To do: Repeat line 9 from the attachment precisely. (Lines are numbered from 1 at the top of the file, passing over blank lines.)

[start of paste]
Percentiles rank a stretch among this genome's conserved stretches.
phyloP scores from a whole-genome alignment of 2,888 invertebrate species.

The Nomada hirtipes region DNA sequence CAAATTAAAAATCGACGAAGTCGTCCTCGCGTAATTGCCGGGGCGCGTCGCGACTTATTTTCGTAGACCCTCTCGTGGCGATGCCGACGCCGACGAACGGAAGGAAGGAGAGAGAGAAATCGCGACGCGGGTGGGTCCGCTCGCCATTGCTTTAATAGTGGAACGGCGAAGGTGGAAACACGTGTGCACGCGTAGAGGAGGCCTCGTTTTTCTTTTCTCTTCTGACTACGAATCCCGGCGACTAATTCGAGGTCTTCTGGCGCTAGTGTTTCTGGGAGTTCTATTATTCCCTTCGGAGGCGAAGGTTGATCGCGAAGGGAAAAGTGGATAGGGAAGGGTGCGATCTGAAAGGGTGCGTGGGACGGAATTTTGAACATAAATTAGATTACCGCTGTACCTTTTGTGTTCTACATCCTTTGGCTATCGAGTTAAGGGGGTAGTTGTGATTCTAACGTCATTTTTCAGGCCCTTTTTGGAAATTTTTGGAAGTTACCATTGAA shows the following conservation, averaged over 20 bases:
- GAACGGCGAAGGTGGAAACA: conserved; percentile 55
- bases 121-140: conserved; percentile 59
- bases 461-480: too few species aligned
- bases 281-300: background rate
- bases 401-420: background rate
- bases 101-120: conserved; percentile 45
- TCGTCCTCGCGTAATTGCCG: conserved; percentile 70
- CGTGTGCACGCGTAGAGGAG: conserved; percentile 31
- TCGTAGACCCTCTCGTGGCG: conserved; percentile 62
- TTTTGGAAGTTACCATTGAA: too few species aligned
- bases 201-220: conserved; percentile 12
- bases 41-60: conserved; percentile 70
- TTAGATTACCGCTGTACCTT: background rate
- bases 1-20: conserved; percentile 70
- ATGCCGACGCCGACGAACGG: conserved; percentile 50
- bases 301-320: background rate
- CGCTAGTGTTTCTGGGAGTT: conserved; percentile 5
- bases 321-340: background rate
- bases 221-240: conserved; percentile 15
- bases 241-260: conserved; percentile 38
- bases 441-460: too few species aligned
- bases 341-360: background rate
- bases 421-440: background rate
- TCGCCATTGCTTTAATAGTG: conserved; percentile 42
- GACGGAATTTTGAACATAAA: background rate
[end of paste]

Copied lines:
- bases 101-120: conserved; percentile 45